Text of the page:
Huh?!?

thinking

We’re not the only ones able to use tools to solve problems.
We’re not the only ones capable of self-awareness. Otherwise said, to recognize ourselves in a mirror.
We’re not even the only ones able to use language to dampen our feelings for long enough so that the frontal cortex might take over from the amygdala.

So?

But what does it mean to be human?

What if being human means being able to do all those three things, simultaneously?

Well, I’m not so sure I’d be comfortable with that…

‘Dampen our feelings for long enough so that the frontal cortex might take over from the amygdala’.

A key difference between a psychopath and a sociopath is whether he has a conscience, the little voice inside that lets us know when we’re doing something wrong, says L. Michael Tompkins, EdD. He’s a psychologist at the Sacramento County Mental Health Treatment Center.

A psychopath doesn’t have a conscience. If he lies to you so he can steal your money, he won’t feel any moral qualms, though he may pretend to. He may observe others and then act the way they do so he’s not “found out,” Tompkins says.

A sociopath typically has a conscience, but it’s weak. He may know that taking your money is wrong, and he might feel some guilt or remorse, but that won’t stop his behavior.

Both lack empathy, the ability to stand in someone else’s shoes and understand how they feel. But a psychopath has less regard for others, says Aaron Kipnis, PhD, author of The Midas Complex. Someone with this personality type sees others as objects he can use for his own benefit.

Oops!

So one of the very things which make us human might also explain why some of us become psycho/sociopaths?

No, not only one. All three of them.

For a psycho/sociopath to become manifest, one has to behave like one. To act like one. To make the difference between their own persona and the rest – self-awareness, and then to use tools to defend/enhance what makes their own persona so special. Regardless of whatever consequences those actions might impose upon any second or third party.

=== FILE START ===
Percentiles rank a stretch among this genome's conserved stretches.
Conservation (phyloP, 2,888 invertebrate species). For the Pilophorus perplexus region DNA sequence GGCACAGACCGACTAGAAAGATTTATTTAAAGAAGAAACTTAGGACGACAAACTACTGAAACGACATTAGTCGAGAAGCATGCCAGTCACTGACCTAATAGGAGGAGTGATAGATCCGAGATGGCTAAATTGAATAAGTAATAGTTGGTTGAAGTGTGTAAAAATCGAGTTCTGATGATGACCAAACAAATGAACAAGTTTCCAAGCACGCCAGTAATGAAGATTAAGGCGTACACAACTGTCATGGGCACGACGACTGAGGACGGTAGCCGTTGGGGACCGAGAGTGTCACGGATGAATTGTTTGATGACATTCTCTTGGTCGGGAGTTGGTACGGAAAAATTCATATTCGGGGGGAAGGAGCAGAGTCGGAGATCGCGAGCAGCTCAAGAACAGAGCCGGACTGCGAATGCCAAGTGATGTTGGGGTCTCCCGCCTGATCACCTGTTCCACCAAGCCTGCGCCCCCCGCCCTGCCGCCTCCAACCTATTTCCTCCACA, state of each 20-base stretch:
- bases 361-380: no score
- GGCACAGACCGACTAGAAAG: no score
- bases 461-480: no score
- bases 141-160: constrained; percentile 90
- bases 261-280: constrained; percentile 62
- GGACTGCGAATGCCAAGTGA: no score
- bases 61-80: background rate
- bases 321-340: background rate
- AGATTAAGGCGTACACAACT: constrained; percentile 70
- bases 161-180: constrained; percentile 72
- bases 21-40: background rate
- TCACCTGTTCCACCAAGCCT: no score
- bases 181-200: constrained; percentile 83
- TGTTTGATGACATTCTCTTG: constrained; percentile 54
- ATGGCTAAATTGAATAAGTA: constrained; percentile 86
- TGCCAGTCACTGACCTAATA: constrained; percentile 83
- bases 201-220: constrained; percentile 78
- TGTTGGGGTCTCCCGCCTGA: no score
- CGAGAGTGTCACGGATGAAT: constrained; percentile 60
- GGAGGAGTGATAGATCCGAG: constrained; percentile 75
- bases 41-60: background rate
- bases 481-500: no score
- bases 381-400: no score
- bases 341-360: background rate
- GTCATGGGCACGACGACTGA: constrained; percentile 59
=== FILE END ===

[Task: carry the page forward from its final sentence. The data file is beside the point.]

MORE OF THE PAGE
Then how come we have survived for so long?
As a species?

According to Ernst Mayr – ‘evolution is not about ‘survival of the best’ but about the demise of the unfit’, whatever psycho/sociopathy has plagued us wasn’t enough to kill us.
What kept it in check?
We might have a natural propensity for doing the right thing but… bad things still happen… the mechanism which ‘tames’ us has to be a dynamic one… Does the job in an at least satisfactory manner – we’re still here, it has successfully adapted to whatever historical changes had fallen upon our head – again, we’re still here, but is not fail proof. From time to time, evil explodes into the world.

We’ve somehow coped with these ‘explosions’. For now, at least.

Basically, any future strategy for survival might imply one of the next two scenarios.

Put our faith in God. Who had created us. And who’ll lead us out of whatever predicament we might get in. Even if/when we do it to ourselves. Simply because he is our loving father.

Remember that when we had really pissed him off, he had preferred to cleanse the entire (known) world with water. And learn to reign in our own ability to do the wrong thing.

And, maybe, our distance nephews will consider that being human means being able to innovate AND to knowingly keep that ability in check.

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